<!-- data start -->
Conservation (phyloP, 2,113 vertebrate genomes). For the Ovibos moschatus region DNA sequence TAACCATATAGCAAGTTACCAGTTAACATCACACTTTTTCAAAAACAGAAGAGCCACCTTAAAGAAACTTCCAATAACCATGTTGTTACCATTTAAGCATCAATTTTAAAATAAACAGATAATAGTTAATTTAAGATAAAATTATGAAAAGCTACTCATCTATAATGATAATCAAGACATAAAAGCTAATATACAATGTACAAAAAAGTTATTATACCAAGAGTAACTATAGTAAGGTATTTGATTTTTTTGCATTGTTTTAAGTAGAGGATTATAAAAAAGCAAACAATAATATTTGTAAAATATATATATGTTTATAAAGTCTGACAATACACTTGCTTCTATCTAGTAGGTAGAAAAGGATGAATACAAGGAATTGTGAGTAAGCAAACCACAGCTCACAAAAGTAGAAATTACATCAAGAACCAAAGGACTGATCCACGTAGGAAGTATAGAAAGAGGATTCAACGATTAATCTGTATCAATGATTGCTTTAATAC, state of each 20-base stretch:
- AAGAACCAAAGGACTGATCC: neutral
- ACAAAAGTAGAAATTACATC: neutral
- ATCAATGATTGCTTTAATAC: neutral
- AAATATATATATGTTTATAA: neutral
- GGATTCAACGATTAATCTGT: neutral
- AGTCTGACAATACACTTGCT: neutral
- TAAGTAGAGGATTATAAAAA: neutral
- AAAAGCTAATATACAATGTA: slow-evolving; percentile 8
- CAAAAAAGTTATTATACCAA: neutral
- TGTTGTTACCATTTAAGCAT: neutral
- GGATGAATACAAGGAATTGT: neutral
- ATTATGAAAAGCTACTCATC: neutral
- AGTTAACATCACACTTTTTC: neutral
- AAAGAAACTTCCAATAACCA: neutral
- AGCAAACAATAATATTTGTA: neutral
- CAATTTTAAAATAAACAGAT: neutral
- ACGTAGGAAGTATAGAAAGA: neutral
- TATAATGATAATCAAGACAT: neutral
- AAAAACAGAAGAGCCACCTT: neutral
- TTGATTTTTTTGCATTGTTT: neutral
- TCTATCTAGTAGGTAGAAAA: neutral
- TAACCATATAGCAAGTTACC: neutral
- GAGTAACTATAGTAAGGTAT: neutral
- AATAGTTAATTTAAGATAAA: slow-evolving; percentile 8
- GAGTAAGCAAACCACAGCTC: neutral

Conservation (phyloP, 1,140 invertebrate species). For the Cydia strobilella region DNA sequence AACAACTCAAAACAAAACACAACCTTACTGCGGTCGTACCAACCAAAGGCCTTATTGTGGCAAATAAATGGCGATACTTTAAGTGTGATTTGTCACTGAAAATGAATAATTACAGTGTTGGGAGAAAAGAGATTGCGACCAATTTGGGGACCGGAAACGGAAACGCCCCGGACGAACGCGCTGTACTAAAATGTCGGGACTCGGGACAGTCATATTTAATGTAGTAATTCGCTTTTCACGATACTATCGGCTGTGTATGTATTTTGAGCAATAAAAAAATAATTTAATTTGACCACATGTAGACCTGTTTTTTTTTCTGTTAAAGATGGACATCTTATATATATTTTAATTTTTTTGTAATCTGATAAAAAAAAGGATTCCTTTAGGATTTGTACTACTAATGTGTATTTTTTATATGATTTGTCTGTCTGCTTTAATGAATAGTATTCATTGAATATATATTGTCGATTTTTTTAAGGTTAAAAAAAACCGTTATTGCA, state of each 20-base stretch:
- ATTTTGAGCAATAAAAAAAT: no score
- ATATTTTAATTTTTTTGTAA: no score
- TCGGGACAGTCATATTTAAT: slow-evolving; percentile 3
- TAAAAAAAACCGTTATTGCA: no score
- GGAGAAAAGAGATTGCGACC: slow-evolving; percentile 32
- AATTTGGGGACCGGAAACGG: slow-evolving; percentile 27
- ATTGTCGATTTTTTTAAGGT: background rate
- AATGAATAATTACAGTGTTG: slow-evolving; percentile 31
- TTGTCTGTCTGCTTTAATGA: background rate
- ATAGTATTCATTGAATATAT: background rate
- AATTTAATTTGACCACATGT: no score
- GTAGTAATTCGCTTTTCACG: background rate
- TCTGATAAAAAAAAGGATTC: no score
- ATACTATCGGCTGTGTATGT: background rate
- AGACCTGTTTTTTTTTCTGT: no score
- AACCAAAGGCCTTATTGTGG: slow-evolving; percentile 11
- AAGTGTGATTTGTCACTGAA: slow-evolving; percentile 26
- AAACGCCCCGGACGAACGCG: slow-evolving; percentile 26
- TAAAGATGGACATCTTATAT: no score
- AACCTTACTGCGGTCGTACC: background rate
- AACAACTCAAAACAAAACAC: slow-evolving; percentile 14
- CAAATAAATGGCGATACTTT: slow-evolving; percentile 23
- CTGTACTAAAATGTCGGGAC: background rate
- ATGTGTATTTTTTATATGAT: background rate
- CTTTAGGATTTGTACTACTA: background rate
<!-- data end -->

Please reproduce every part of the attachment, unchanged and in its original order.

Conservation (phyloP, 2,113 vertebrate genomes). For the Ovibos moschatus region DNA sequence TAACCATATAGCAAGTTACCAGTTAACATCACACTTTTTCAAAAACAGAAGAGCCACCTTAAAGAAACTTCCAATAACCATGTTGTTACCATTTAAGCATCAATTTTAAAATAAACAGATAATAGTTAATTTAAGATAAAATTATGAAAAGCTACTCATCTATAATGATAATCAAGACATAAAAGCTAATATACAATGTACAAAAAAGTTATTATACCAAGAGTAACTATAGTAAGGTATTTGATTTTTTTGCATTGTTTTAAGTAGAGGATTATAAAAAAGCAAACAATAATATTTGTAAAATATATATATGTTTATAAAGTCTGACAATACACTTGCTTCTATCTAGTAGGTAGAAAAGGATGAATACAAGGAATTGTGAGTAAGCAAACCACAGCTCACAAAAGTAGAAATTACATCAAGAACCAAAGGACTGATCCACGTAGGAAGTATAGAAAGAGGATTCAACGATTAATCTGTATCAATGATTGCTTTAATAC, state of each 20-base stretch:
- AAGAACCAAAGGACTGATCC: neutral
- ACAAAAGTAGAAATTACATC: neutral
- ATCAATGATTGCTTTAATAC: neutral
- AAATATATATATGTTTATAA: neutral
- GGATTCAACGATTAATCTGT: neutral
- AGTCTGACAATACACTTGCT: neutral
- TAAGTAGAGGATTATAAAAA: neutral
- AAAAGCTAATATACAATGTA: slow-evolving; percentile 8
- CAAAAAAGTTATTATACCAA: neutral
- TGTTGTTACCATTTAAGCAT: neutral
- GGATGAATACAAGGAATTGT: neutral
- ATTATGAAAAGCTACTCATC: neutral
- AGTTAACATCACACTTTTTC: neutral
- AAAGAAACTTCCAATAACCA: neutral
- AGCAAACAATAATATTTGTA: neutral
- CAATTTTAAAATAAACAGAT: neutral
- ACGTAGGAAGTATAGAAAGA: neutral
- TATAATGATAATCAAGACAT: neutral
- AAAAACAGAAGAGCCACCTT: neutral
- TTGATTTTTTTGCATTGTTT: neutral
- TCTATCTAGTAGGTAGAAAA: neutral
- TAACCATATAGCAAGTTACC: neutral
- GAGTAACTATAGTAAGGTAT: neutral
- AATAGTTAATTTAAGATAAA: slow-evolving; percentile 8
- GAGTAAGCAAACCACAGCTC: neutral

Conservation (phyloP, 1,140 invertebrate species). For the Cydia strobilella region DNA sequence AACAACTCAAAACAAAACACAACCTTACTGCGGTCGTACCAACCAAAGGCCTTATTGTGGCAAATAAATGGCGATACTTTAAGTGTGATTTGTCACTGAAAATGAATAATTACAGTGTTGGGAGAAAAGAGATTGCGACCAATTTGGGGACCGGAAACGGAAACGCCCCGGACGAACGCGCTGTACTAAAATGTCGGGACTCGGGACAGTCATATTTAATGTAGTAATTCGCTTTTCACGATACTATCGGCTGTGTATGTATTTTGAGCAATAAAAAAATAATTTAATTTGACCACATGTAGACCTGTTTTTTTTTCTGTTAAAGATGGACATCTTATATATATTTTAATTTTTTTGTAATCTGATAAAAAAAAGGATTCCTTTAGGATTTGTACTACTAATGTGTATTTTTTATATGATTTGTCTGTCTGCTTTAATGAATAGTATTCATTGAATATATATTGTCGATTTTTTTAAGGTTAAAAAAAACCGTTATTGCA, state of each 20-base stretch:
- ATTTTGAGCAATAAAAAAAT: no score
- ATATTTTAATTTTTTTGTAA: no score
- TCGGGACAGTCATATTTAAT: slow-evolving; percentile 3
- TAAAAAAAACCGTTATTGCA: no score
- GGAGAAAAGAGATTGCGACC: slow-evolving; percentile 32
- AATTTGGGGACCGGAAACGG: slow-evolving; percentile 27
- ATTGTCGATTTTTTTAAGGT: background rate
- AATGAATAATTACAGTGTTG: slow-evolving; percentile 31
- TTGTCTGTCTGCTTTAATGA: background rate
- ATAGTATTCATTGAATATAT: background rate
- AATTTAATTTGACCACATGT: no score
- GTAGTAATTCGCTTTTCACG: background rate
- TCTGATAAAAAAAAGGATTC: no score
- ATACTATCGGCTGTGTATGT: background rate
- AGACCTGTTTTTTTTTCTGT: no score
- AACCAAAGGCCTTATTGTGG: slow-evolving; percentile 11
- AAGTGTGATTTGTCACTGAA: slow-evolving; percentile 26
- AAACGCCCCGGACGAACGCG: slow-evolving; percentile 26
- TAAAGATGGACATCTTATAT: no score
- AACCTTACTGCGGTCGTACC: background rate
- AACAACTCAAAACAAAACAC: slow-evolving; percentile 14
- CAAATAAATGGCGATACTTT: slow-evolving; percentile 23
- CTGTACTAAAATGTCGGGAC: background rate
- ATGTGTATTTTTTATATGAT: background rate
- CTTTAGGATTTGTACTACTA: background rate